The “Cooking Norwegian Fjord Trout” Workshop at KDU University College in Shah Alam on 30 November, began with video presentation of where Norwegian Fjord Trout is farmed, by Jon Erik Stenslid, Director, Southeast Asia, Norwegian Seafood Council.
He introduced himself saying that with his name we probably expected a blond blue eyed chappie, but his exotic parentage of Norwegian Japanese Mix actually maked him the perfect person for the job....fresh sustainable fatty fish, which can be eaten sashimi style. The best of both worlds really.
So when is a trout a trout and when is a salmon a salmon, and is there such a thing as salmon trout? (I've actually seen that label in supermarkets here)
Anyway, our education for the day was in the form of a journey through the cold, clear waters of Norway, with fjords stretching deep into its coastline. Seawater meets fresh meltwater from glaciers and snow, presenting the perfect living conditions in the ocean for fjord trout. Whilst totally inhospitable to man, the conditions as per their tagline, NORWAY HAS THE BEST LIVING CONDITIONS, for fjord trout.
Her Excellency Gunn Jorid Roset, the Norwegian Ambassador to Malaysia, was present at the event organised by the Norwegian Seafood Council. She later donned an apron and joined the media in the hands-on cooking workshop led by Chef Jimmy Chok. The chef has worked with Norwegian seafood for the past 10 years.
......the fjord trout head is rounder and that of the salmon is sharper, and the difference in colour between the two, the fjord trout being of a deep red-orange while that of the salmon a pink colour. (but you can only tell that after cutting it open)...
The fjord trout grows to a weight of 2-5 kilos, which is generally a bit smaller than salmon. The skin of the fjord trout is similar to salmon, with a lustrous and silvery colour.
He (Chef Jimmy Chok) did say that the fish can be cooked in so many styles, including Asian styles of curries, assam, sweet sour, steamed....but today's workshop was simple pan seared with a mango pomelo salsa.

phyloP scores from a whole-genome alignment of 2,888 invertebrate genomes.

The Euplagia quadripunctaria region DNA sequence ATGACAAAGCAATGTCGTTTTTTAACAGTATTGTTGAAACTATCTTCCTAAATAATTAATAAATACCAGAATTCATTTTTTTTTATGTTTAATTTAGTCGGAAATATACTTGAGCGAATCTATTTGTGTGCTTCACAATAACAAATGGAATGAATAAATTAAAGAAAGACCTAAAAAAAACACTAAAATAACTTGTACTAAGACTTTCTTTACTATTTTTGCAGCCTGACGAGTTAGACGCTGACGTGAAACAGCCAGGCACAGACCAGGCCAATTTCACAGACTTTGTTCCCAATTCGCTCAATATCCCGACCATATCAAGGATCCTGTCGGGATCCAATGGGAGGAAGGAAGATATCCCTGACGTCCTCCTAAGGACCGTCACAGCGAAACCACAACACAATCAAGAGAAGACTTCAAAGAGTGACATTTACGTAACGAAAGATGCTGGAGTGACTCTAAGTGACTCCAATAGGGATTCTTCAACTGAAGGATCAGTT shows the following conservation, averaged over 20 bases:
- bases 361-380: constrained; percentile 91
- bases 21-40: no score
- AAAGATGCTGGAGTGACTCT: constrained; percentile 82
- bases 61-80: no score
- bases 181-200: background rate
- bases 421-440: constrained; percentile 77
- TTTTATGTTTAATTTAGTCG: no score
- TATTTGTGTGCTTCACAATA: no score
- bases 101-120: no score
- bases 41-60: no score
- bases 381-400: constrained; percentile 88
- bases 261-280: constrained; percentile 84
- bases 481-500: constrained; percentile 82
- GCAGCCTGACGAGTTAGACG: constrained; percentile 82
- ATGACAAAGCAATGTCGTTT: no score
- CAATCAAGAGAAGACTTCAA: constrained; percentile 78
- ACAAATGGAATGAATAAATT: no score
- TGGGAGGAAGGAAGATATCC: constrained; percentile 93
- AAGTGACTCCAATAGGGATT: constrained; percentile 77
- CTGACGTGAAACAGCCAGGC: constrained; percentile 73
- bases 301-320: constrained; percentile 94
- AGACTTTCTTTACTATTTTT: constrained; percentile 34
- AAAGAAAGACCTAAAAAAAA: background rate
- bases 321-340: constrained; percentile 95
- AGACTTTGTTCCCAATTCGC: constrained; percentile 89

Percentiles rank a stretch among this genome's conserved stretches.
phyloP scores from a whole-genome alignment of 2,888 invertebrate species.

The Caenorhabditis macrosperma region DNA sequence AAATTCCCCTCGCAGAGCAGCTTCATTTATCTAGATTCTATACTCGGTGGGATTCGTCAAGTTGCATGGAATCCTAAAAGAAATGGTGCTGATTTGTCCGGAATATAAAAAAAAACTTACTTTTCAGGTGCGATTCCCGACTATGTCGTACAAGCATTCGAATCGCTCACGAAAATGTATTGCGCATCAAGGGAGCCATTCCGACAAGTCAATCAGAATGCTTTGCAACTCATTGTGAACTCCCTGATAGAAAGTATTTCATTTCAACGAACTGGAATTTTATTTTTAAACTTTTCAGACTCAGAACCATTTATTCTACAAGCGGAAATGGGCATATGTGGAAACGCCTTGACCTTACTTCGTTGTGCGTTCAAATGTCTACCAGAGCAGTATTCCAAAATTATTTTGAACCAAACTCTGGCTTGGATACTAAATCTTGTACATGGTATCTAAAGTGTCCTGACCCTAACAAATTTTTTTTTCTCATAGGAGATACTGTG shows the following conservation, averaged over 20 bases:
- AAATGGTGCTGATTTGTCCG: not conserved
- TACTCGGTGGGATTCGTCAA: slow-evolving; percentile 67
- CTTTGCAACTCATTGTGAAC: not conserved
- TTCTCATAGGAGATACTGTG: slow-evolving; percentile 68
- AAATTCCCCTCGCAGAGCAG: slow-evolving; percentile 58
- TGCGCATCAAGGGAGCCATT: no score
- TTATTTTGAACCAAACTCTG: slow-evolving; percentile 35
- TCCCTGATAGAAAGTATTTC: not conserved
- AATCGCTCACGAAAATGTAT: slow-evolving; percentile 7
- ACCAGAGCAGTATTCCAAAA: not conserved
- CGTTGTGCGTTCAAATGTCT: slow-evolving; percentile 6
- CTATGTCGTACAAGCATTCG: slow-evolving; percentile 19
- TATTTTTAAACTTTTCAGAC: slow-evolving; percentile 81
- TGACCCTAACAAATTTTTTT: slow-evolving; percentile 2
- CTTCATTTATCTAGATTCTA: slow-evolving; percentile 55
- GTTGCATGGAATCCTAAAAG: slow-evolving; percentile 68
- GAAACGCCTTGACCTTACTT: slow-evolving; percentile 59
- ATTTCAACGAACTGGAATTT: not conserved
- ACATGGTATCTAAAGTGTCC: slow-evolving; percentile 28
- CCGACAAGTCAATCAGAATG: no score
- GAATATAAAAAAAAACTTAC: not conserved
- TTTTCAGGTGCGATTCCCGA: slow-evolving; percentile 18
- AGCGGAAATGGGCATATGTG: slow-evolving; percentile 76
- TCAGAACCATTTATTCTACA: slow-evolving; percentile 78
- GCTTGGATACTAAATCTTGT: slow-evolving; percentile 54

My cooking partner, together with Makan Fairy Godmother...
Some info from the press release which I shall just regurgitate like a puffin in the arctic....
Norway is the second largest seafood exporter in the world, and the world’s largest producer of farmed Atlantic salmon and Fjord Trout. Harvesting from the seas has always been an important part of Norwegian culture and history. In fact, fishing was a vital premise for the first Norwegians being able to settle and live along the cold, windy coastline of this northern country.
For centuries seafood has been both a basic source of food and an important trade for Norway. This has given Norwegians unsurpassed knowledge and experience in every aspect of handling these precious treasures from the sea.
About Norwegian Seafood Council
The Norwegian Seafood Council (NSC) is owned by the Ministry of Trade, Industry and Fisheries. The Norwegian seafood industry finances its activities through fees levied on all exports of Norwegian seafood. NSC is the approval authority for Norwegian seafood exporters. Headquartered in Tromsø, NSC has presence in major markets around the world aiming to increase the value of Norwegian seafood resources. NSC oversees the administration and use of the trademark “Seafood from Norway”, a joint value for the Norwegian seafood industry. Together with the industry, NSC aims to increase the demand for and consumption of seafood from Norway. For more information, please visit https://en.seafood.no/
“Seafood from Norway” Trademark
Seafood will always be an essential part of our diet. However, consumers today are increasingly focused on the origin of food, how it is produced and how it meets concerns regarding sustainability. Norway was built on its seafood industry, and managing its ocean resources in a sustainable manner.
The new trademark “Seafood from Norway” is addressing these matters, founded on a genuine concern for environment. This trademark is a symbol of origin and quality for all Norwegian seafood, farmed or wild caught in Norway’s cold, clear waters. Because there is no doubt about it: Origin matters.